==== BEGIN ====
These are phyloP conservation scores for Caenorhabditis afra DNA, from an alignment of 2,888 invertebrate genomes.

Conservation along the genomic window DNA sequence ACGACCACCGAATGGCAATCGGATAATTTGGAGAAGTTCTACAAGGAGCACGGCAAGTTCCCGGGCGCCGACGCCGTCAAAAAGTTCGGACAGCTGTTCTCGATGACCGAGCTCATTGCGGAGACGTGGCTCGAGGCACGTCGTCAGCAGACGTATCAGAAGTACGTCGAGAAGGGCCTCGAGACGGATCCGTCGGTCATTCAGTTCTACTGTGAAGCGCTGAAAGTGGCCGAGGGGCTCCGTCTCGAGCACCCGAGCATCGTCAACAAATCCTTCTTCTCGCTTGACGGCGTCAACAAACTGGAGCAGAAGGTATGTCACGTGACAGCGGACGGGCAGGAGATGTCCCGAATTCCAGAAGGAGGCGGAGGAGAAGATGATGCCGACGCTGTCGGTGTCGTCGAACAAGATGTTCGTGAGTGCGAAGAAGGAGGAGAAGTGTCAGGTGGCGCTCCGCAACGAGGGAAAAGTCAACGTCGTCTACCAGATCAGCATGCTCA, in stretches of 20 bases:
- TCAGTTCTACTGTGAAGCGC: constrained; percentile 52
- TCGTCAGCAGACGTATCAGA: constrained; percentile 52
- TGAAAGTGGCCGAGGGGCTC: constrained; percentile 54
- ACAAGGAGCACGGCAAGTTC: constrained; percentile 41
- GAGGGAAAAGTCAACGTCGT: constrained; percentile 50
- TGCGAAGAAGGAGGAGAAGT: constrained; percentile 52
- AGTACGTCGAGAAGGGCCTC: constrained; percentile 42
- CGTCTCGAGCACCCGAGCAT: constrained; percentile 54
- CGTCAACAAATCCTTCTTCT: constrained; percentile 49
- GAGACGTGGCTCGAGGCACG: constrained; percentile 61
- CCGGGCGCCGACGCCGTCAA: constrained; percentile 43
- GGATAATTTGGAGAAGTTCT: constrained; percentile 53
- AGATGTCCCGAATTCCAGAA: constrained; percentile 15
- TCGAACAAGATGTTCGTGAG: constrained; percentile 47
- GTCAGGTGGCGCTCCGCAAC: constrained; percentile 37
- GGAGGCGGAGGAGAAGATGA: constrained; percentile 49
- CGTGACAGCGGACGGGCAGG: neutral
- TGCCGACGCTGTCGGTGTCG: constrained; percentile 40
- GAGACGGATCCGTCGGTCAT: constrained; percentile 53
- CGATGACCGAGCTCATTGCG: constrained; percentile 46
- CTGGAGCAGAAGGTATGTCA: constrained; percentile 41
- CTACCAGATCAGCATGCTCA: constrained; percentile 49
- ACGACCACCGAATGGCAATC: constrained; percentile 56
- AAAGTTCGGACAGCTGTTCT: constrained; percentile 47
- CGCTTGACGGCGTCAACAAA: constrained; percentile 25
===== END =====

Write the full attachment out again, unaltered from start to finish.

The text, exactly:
These are phyloP conservation scores for Caenorhabditis afra DNA, from an alignment of 2,888 invertebrate genomes.

Conservation along the genomic window DNA sequence ACGACCACCGAATGGCAATCGGATAATTTGGAGAAGTTCTACAAGGAGCACGGCAAGTTCCCGGGCGCCGACGCCGTCAAAAAGTTCGGACAGCTGTTCTCGATGACCGAGCTCATTGCGGAGACGTGGCTCGAGGCACGTCGTCAGCAGACGTATCAGAAGTACGTCGAGAAGGGCCTCGAGACGGATCCGTCGGTCATTCAGTTCTACTGTGAAGCGCTGAAAGTGGCCGAGGGGCTCCGTCTCGAGCACCCGAGCATCGTCAACAAATCCTTCTTCTCGCTTGACGGCGTCAACAAACTGGAGCAGAAGGTATGTCACGTGACAGCGGACGGGCAGGAGATGTCCCGAATTCCAGAAGGAGGCGGAGGAGAAGATGATGCCGACGCTGTCGGTGTCGTCGAACAAGATGTTCGTGAGTGCGAAGAAGGAGGAGAAGTGTCAGGTGGCGCTCCGCAACGAGGGAAAAGTCAACGTCGTCTACCAGATCAGCATGCTCA, in stretches of 20 bases:
- TCAGTTCTACTGTGAAGCGC: constrained; percentile 52
- TCGTCAGCAGACGTATCAGA: constrained; percentile 52
- TGAAAGTGGCCGAGGGGCTC: constrained; percentile 54
- ACAAGGAGCACGGCAAGTTC: constrained; percentile 41
- GAGGGAAAAGTCAACGTCGT: constrained; percentile 50
- TGCGAAGAAGGAGGAGAAGT: constrained; percentile 52
- AGTACGTCGAGAAGGGCCTC: constrained; percentile 42
- CGTCTCGAGCACCCGAGCAT: constrained; percentile 54
- CGTCAACAAATCCTTCTTCT: constrained; percentile 49
- GAGACGTGGCTCGAGGCACG: constrained; percentile 61
- CCGGGCGCCGACGCCGTCAA: constrained; percentile 43
- GGATAATTTGGAGAAGTTCT: constrained; percentile 53
- AGATGTCCCGAATTCCAGAA: constrained; percentile 15
- TCGAACAAGATGTTCGTGAG: constrained; percentile 47
- GTCAGGTGGCGCTCCGCAAC: constrained; percentile 37
- GGAGGCGGAGGAGAAGATGA: constrained; percentile 49
- CGTGACAGCGGACGGGCAGG: neutral
- TGCCGACGCTGTCGGTGTCG: constrained; percentile 40
- GAGACGGATCCGTCGGTCAT: constrained; percentile 53
- CGATGACCGAGCTCATTGCG: constrained; percentile 46
- CTGGAGCAGAAGGTATGTCA: constrained; percentile 41
- CTACCAGATCAGCATGCTCA: constrained; percentile 49
- ACGACCACCGAATGGCAATC: constrained; percentile 56
- AAAGTTCGGACAGCTGTTCT: constrained; percentile 47
- CGCTTGACGGCGTCAACAAA: constrained; percentile 25